One of the advantages I like best is the ditching or overboard tossing. By that I mean certain things in your life that once seemed mighty important and now are not. Raising your children is one of these. By now, your children are middle-aged, have married or partnered well or not, are established in their career or profession or not, and there is absolutely nothing you can do about any of it. You have survived their adolescent years when you wondered whether either you or they would make it out alive. You have survived their twenties and early thirties when you despaired over partner and career choices, watching the light move across your ceiling as night turned to day and you still hadn't been to sleep. All of that is in the rearview mirror and good riddance. Your kids now are what they are.

You're also out of work or retired, depending on whose choice it was. In either case, you are no longer worried about the office, the shop, the restaurant. You no longer worry about the rogue co-worker, the super dysfunctional boss, the intimidating client. You no longer obsess over monthly sales figures, deadlines or annual employee evaluations. You no longer agonize over whether to change career in mid-stream, and if you do, what would be the gain and what would be the loss? All of that is also in the rear view mirror and good riddance to that as well.

If you're single, or divorced as I am, you also no longer worry about a partner, having one, finding the perfect match, dating someone younger, what your friends and family might think, etc. And then, having found someone, maybe, trying to find common ground, trying to build a new relationship that will not come unglued, that will last, that you can stand to be in, etc. All that, too, is now in the rear view mirror. And what a relief that is. No one to consult about what time dinner is or what it will be, no one else who gets a turn to pick the movie, or what to watch on TV or comment on what you're reading or wearing or doing. Living alone can be so liberating.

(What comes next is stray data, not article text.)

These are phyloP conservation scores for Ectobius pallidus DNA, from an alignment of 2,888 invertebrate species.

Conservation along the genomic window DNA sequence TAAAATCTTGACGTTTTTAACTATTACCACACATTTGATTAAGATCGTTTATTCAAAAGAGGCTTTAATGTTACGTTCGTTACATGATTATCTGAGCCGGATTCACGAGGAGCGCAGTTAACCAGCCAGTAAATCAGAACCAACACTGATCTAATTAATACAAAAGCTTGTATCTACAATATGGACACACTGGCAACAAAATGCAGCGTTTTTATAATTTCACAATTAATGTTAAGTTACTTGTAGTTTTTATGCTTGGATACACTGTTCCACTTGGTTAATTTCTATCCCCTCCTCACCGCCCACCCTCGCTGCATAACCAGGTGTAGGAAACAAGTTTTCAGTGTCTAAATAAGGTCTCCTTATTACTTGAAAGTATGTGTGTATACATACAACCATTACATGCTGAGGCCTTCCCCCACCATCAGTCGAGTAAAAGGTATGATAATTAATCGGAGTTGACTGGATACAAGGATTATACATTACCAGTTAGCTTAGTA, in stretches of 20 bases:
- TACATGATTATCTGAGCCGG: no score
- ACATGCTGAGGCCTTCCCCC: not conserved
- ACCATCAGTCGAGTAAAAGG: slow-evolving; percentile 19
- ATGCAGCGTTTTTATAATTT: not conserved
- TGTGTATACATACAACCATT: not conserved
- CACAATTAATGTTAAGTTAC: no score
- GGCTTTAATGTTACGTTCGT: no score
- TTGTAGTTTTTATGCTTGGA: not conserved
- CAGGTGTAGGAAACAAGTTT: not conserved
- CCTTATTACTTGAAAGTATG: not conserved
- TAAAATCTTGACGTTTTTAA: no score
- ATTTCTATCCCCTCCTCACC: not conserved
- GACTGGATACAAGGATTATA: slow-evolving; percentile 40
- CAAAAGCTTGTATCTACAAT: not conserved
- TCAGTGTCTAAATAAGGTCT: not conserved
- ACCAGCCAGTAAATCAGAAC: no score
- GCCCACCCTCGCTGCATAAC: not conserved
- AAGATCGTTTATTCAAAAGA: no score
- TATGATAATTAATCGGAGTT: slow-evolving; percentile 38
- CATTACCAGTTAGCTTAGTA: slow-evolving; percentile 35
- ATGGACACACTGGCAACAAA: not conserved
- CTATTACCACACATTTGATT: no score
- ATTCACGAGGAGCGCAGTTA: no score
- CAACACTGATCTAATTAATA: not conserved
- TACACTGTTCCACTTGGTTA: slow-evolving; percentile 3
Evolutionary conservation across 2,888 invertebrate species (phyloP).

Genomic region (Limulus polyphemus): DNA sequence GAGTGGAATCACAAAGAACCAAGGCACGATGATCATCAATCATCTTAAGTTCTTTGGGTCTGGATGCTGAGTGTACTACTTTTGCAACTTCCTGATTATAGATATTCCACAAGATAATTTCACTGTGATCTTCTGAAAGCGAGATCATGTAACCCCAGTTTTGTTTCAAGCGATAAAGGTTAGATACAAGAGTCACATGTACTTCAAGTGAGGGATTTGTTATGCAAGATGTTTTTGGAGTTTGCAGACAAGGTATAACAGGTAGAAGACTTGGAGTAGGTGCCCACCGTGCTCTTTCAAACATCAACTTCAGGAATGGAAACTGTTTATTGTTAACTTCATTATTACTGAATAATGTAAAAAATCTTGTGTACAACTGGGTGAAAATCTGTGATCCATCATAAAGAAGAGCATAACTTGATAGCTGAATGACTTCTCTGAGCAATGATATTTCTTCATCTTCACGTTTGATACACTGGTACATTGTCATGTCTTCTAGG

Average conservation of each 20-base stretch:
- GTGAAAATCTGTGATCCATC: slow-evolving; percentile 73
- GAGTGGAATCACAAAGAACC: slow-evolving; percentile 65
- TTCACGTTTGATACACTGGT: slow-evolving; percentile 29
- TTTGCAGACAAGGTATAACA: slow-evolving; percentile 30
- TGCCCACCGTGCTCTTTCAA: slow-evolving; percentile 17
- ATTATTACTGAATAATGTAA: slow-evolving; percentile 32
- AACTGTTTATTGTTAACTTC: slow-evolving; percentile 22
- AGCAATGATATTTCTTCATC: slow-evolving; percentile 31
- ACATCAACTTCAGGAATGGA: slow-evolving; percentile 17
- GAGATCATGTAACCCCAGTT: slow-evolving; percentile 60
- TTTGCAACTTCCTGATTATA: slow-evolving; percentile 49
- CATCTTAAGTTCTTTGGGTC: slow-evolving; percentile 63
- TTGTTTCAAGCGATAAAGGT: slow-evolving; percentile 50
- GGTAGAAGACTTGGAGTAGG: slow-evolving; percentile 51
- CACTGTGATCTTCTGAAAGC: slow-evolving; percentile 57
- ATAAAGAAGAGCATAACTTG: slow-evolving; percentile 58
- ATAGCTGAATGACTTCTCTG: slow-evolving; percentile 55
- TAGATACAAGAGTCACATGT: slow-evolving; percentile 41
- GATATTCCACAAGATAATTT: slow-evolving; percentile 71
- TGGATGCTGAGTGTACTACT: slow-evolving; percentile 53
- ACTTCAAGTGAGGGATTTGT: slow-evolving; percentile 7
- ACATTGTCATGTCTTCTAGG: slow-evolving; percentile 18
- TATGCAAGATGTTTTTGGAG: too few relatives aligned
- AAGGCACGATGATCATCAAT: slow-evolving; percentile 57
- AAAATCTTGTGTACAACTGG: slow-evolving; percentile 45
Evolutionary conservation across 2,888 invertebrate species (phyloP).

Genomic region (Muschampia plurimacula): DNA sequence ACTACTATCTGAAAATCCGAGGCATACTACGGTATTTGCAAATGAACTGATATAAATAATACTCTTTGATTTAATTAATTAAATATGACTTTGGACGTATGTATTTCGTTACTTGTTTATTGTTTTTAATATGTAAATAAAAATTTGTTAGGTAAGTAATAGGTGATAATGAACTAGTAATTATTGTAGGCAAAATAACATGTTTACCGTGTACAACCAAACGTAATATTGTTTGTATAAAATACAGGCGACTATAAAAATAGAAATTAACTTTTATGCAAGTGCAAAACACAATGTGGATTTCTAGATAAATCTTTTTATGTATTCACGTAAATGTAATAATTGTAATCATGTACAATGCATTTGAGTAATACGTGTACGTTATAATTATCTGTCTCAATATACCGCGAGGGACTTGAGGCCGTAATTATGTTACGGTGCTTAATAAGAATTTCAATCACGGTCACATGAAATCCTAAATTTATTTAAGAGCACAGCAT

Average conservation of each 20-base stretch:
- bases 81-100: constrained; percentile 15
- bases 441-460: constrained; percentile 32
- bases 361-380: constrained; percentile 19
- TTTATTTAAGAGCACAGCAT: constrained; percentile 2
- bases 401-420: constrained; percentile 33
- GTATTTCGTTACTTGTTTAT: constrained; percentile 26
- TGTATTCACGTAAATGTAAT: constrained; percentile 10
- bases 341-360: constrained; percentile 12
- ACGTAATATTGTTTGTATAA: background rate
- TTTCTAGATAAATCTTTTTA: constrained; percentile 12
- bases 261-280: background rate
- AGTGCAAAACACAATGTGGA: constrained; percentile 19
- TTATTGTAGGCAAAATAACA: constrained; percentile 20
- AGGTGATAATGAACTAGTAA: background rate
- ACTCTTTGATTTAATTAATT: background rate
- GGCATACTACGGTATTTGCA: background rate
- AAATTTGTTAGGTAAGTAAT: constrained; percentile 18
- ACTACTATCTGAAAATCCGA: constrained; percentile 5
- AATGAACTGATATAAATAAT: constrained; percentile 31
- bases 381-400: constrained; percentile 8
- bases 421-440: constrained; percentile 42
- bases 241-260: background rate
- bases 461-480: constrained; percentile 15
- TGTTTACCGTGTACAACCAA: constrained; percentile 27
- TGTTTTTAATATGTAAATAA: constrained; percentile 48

Now is my time. What I discovered is a new ability to focus as I have not done since I was a child and for the same reason. Children don't have the distractions that adults do, at least not in our society. Old people, having come out on the other side, don't either, and so can focus on whatever ignites their interest as they have been unable to do for years.

My focus has become food. First, I have become a member, through the Weavers Way Co-op, of Dining for Women. (www.diningforwomen.org) That organization supports women's groups in developing countries working to improve living conditions for impoverished families. Each chapter meets monthly at members' homes, bringing a covered dish. Each member contributes what she would have spent at a restaurant and that money is donated directly to that month's selected recipient. Since my chapter began, D4W has contributed to a women's cooperative in Mali granting micro-loans to women to start up small businesses, an organization working in Liberia and Sierra Leone to install composting toilets and water collection and purification systems in small villages and a women's cooperative in Guatemala that connects women weavers with designers in the US, enabling the women to feed and clothe their children and send them to school. So the gratification is immediate.